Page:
UNC-CHAPEL HILL (US) — Scientists say they have definitive evidence that a small number of places in the human genome are associated with a large number and variety of diseases.
In particular, several diseases of aging are associated with a locus which is more famous for its role in preventing cancer.
For this analysis, researchers at the University of North Carolina School of Medicine cataloged results from several hundred human Genome-Wide Association Studies (GWAS) from the National Human Genome Research Institute.
These results provided an unbiased means to determine if varied different diseases mapped to common “hotspot” regions of the human genome. This analysis showed that two different genomic locations are associated with two major subcategories of human disease.
“Our team is interested in understanding genetic susceptibility to diseases associated with aging, including cancer,” says PhD student William Jeck, who is first author on the study, published in the journal Aging Cell.
The team examined the large NHGRI dataset and first eliminated hereditable traits such as eye or hair color and other non-disease traits like drug metabolism. The group then focused on variants identified from GWAS that contributed to actual diseases. Combining results from all of these studies, there was enough data to arrive at statistically valid conclusions.
Next, the team mapped the disease associations to the appropriate locations of the genome, counting the number of unique diseases mapping to specific genomic regions, in order to see if disparate diseases mapped randomly throughout the genome, or clustered in hotspots.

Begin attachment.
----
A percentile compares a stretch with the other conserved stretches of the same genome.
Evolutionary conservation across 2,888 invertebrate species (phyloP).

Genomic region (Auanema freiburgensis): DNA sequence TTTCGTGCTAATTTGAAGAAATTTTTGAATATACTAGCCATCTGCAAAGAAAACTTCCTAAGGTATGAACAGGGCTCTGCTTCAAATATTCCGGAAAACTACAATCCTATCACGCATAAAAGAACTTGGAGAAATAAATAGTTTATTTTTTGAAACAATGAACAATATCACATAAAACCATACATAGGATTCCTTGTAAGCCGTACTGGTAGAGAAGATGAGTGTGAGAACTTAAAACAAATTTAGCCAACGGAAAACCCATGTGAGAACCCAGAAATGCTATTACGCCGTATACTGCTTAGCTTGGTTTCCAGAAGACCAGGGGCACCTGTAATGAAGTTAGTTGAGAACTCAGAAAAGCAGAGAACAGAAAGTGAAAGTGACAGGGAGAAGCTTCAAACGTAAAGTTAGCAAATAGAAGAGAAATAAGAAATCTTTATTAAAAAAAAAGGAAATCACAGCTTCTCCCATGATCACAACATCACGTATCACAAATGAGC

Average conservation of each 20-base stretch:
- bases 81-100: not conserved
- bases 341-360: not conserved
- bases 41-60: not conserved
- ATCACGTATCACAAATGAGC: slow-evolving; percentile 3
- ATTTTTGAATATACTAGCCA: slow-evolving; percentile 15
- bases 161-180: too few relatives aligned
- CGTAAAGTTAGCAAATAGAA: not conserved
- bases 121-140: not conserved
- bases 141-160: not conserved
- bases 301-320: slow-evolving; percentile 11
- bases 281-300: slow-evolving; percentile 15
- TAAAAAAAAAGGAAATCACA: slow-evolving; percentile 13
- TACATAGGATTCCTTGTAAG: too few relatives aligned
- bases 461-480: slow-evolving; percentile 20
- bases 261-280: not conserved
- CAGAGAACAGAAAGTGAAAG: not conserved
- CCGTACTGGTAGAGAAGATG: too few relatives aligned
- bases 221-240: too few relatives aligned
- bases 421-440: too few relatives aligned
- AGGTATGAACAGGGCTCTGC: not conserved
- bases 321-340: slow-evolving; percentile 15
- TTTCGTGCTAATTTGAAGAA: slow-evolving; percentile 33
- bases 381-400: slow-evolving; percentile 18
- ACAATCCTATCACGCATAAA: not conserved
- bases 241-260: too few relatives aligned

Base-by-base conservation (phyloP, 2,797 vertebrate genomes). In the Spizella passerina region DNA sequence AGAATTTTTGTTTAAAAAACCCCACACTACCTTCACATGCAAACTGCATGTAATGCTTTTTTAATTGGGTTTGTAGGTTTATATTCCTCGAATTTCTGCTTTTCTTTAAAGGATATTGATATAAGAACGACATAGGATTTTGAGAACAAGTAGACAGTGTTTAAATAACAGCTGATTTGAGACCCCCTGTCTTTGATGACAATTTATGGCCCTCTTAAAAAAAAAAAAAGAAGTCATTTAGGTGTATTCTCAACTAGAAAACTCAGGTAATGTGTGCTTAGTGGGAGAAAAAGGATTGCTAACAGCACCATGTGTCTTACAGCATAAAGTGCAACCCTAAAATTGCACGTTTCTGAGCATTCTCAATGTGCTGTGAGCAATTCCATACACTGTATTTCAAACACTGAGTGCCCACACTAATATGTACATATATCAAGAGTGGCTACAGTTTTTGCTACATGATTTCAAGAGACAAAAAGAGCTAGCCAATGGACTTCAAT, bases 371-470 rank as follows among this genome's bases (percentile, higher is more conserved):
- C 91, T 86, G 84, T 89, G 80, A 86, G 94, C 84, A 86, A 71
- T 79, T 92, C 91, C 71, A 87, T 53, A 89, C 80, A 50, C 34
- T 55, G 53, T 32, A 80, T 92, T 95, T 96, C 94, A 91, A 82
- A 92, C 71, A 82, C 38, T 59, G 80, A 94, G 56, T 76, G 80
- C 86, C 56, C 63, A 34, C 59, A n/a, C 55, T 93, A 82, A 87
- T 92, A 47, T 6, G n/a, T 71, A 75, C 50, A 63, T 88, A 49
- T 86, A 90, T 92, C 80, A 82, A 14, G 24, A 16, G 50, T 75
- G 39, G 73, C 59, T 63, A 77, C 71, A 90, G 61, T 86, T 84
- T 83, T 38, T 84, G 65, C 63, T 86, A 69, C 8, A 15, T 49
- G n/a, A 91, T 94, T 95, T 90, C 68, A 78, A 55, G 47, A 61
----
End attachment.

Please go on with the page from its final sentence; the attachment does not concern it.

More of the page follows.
“What we ended up with is a very interesting distribution of disease risk across the genome. More than 90 percent of the genome lacked any disease loci. Surprisingly, however, lots of diseases mapped to two specific loci, which soared above all of the others in terms of multi-disease risk.
“The first locus at chromosome 6p21, is where the major histocompatibility (MHC) locus resides. The MHC is critical for tissue typing for organ and bone marrow transplantation, and was known to be an important disease risk locus before genome-wide studies were available. Genes at this locus determine susceptibility to a wide variety of autoimmune diseases such as arthritis, celiac disease, Type I diabetes, asthma, psoriasis, and lupus,” says Jeck.
“The second place where disease associations clustered is the INK4/ARF (or CDKN2a) tumor suppressor locus. This area, in particular, was the location for diseases associated with aging: atherosclerosis, heart attacks, stroke, Type II diabetes, glaucoma, and various cancers,” he adds.
“The finding that INK4/ARF is associated with lots of cancer, and MHC is associated with lots of diseases of immunity is not surprising—these associations were known. What is surprising is the diversity of diseases mapping to just two small places: 30 percent of all tested human diseases mapped to one of these two places.
“This means that genotypes at these loci determine a substantial fraction of a person’s resistance or susceptibility to multiple independent diseases,” says Ned Sharpless, a professor of cancer research.
Another interesting finding was the apparent role of two biological processes in multi-disease association. In addition to the MHC and INK4/ARF loci, five less significant hotspot loci were also identified.
Of the seven total hotspot loci, however, all contained genes associated with either immunity or cellular senescence—a permanent form of cellular growth arrest and an important means whereby normal cells are prevented from becoming cancerous.
It has been long known that senescent cells accumulate with aging, and may cause aspects of aging. This new analysis provides evidence that genetic differences in an individual’s ability to regulate the immune response and activate cellular senescence determine their susceptibility to many seemingly disparate diseases.
“We call the absence of disease ‘wellness’, and our results suggest the genetics of wellness may be much more simple than previously suspected.
“Put another way, these unbiased data from about two million people suggest that your eccentric Uncle Joe, who drank and smoked, but who also lived to be 110 and was never sick a day in his life—well Uncle Joe may have just been genetically fortunate at a couple of loci,” says Sharpless.
The Burroughs Wellcome Fund and the National Institute of Aging supported the work.
Source: UNC-Chapel Hill